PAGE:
PPAPs for job shops that produce short run assemblies (i.e 100 to 10,000 units)

T

Thom Trimborn

While I understand the applications of PPAPs in contract manufacturing, I am curious if there is a scaled down version for job shops that produce short run assemblies (i.e 100 to 10,000 units). I would appriciate any guideance in this matter.
 
B

BWoods

Originally posted by Thom Trimborn:
While I understand the applications of PPAPs in contract manufacturing, I am curious if there is a scaled down version for job shops that produce short run assemblies (i.e 100 to 10,000 units). I would appriciate any guideance in this matter.


As you can see in the standard, the only senerio close to what you discribe is for the trucking industry. I agree that you have to have your customer "buy in" to your plan.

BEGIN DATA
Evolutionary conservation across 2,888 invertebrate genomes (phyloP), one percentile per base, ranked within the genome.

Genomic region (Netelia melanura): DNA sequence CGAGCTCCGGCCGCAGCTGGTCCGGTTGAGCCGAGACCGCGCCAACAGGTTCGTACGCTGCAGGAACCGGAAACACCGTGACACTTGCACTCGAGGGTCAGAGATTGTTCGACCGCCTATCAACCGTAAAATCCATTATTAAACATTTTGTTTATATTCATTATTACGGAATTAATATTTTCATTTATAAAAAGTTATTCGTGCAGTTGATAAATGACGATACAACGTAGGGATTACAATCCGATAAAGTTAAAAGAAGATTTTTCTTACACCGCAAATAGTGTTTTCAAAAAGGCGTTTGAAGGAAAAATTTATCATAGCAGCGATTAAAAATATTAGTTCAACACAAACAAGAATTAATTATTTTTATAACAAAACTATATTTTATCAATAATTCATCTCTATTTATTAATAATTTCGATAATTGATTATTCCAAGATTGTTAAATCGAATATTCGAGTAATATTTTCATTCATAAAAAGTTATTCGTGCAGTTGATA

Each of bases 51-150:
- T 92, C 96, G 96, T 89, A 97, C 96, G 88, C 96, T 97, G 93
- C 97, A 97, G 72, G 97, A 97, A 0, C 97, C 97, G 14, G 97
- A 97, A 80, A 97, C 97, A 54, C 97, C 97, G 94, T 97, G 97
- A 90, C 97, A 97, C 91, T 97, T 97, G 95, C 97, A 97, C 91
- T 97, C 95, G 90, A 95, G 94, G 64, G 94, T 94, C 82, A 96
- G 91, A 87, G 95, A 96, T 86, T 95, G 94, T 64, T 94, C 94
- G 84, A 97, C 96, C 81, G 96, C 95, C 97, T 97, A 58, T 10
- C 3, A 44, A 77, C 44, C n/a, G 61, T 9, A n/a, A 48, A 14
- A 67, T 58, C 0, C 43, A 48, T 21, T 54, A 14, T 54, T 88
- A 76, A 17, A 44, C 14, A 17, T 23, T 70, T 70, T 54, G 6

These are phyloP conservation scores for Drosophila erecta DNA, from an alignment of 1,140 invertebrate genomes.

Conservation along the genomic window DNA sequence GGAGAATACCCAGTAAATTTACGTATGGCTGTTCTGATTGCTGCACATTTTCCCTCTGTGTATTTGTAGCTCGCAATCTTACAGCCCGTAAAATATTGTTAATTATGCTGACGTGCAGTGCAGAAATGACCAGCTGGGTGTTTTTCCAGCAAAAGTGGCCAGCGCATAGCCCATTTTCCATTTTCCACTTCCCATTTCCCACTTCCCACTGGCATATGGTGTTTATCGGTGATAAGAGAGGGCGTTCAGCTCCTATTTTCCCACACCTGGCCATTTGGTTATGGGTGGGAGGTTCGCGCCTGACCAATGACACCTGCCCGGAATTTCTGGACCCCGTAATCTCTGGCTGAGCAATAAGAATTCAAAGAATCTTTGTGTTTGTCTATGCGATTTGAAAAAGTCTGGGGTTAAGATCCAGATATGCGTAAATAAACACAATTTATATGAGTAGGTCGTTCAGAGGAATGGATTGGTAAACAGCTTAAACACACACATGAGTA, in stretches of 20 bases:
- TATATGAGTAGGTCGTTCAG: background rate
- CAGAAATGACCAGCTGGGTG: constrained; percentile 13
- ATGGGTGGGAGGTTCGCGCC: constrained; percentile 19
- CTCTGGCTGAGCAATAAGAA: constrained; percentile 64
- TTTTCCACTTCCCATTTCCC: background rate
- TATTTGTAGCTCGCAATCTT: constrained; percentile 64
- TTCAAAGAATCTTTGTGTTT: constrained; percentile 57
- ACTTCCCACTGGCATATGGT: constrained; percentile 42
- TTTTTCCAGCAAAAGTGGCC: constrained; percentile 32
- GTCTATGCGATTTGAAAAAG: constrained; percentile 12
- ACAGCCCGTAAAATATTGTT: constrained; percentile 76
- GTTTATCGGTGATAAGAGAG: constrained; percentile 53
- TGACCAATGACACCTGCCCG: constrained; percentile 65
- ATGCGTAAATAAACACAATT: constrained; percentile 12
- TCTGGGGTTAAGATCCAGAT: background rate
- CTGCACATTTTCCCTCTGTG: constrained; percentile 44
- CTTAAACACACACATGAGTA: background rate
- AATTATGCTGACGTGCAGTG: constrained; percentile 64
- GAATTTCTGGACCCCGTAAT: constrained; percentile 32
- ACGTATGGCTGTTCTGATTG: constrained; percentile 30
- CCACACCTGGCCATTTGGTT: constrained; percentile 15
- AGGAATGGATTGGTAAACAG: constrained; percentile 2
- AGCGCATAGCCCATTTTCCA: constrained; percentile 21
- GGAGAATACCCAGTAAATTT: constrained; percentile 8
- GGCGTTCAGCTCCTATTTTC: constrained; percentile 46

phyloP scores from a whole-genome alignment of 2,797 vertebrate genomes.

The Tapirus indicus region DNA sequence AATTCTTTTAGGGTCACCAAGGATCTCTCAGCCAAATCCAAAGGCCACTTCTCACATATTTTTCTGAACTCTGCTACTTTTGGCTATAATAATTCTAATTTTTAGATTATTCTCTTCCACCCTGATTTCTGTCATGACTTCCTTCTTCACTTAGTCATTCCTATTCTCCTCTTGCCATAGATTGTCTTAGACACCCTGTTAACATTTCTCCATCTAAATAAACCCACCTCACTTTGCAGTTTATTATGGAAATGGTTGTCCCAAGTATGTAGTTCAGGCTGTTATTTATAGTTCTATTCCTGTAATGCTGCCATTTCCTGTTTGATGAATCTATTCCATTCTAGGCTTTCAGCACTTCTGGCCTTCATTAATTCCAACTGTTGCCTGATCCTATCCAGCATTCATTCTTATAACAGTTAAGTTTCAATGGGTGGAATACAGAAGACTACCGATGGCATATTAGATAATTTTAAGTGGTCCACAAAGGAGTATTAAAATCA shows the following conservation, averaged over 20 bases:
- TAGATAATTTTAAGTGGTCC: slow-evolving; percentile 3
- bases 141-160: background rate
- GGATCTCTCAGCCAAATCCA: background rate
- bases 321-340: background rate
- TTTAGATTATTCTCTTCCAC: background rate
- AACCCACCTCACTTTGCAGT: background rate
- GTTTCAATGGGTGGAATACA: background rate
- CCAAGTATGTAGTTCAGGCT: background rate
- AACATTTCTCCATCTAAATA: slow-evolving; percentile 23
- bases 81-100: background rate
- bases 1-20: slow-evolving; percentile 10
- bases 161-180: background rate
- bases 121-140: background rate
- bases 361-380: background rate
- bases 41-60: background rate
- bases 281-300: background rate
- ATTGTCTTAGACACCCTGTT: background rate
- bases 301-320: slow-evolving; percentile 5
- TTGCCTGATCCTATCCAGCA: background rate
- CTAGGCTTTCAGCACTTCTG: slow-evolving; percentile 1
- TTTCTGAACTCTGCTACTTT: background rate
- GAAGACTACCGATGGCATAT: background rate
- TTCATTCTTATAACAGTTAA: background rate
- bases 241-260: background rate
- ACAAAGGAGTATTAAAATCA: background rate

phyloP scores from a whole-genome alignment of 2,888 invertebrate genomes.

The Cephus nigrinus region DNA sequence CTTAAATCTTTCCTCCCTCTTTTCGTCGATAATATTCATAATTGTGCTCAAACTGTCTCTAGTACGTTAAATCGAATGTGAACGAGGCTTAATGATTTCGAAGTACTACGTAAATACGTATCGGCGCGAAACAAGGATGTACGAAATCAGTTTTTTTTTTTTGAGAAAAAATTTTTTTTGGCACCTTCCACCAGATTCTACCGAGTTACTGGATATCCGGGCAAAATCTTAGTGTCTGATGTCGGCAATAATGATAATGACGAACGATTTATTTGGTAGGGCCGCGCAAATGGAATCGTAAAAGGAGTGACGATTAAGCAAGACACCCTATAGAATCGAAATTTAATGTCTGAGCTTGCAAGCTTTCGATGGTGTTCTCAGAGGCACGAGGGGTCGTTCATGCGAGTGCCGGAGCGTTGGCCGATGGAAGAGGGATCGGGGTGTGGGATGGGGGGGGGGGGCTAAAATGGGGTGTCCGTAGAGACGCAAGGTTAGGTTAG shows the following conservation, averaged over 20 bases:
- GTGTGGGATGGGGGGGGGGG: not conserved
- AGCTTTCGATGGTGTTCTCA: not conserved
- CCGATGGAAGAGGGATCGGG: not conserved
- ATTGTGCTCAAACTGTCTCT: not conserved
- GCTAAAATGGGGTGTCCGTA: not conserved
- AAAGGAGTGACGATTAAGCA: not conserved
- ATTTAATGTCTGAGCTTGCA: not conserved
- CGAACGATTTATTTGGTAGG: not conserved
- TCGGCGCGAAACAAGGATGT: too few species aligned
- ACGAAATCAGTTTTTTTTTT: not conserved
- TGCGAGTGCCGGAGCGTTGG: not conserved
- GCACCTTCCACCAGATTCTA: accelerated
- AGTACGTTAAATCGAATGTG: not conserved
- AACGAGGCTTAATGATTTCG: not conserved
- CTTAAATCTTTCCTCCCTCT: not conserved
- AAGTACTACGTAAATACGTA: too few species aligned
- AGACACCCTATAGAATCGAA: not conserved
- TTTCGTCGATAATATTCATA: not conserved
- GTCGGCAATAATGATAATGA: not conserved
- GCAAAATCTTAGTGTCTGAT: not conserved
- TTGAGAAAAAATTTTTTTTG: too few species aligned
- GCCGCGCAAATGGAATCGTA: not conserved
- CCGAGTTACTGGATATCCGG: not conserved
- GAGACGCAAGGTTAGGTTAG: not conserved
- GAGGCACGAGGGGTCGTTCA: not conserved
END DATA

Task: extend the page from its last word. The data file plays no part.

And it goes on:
Also if you have families of parts, you may try the idea of doing PPAPs on families rather than part numbers. That is the way we do it.
 
J

Jim Biz

Annual usage as far as I know is not a factor. No scaled down versions in my expierience we folow PPAP individual customer instructins for designated level 1 2 or 3 parts (unless you can negotiate something directly with your customer)

We have completed PPAP documentation for as few as 3 parts -1 time run prototypes... then gone back & upgraded the same documentation forms & formats for each change as they come up...

Regards
Jim

[This message has been edited by Jim Biz (edited 13 June 2000).]
 

Marc

Fully vaccinated are you?
Leader
Just wondering if anyone currently visiting here is from a job shop producing such small 'lots'. If any of you are in this scenario, what are you doing about PPAPs these days under TS 16949??
 
G

gaugefixer

Marc said:
Just wondering if anyone currently visiting here is from a job shop producing such small 'lots'. If any of you are in this scenario, what are you doing about PPAPs these days under TS 16949??

We are doing everything required under the standard; generally because the auditors will get us otherwise. The customers don't care whether you have GR&R and everything else-they just want good parts on time. Imagine making 100 parts a year: The paperwork can take more time than making the parts!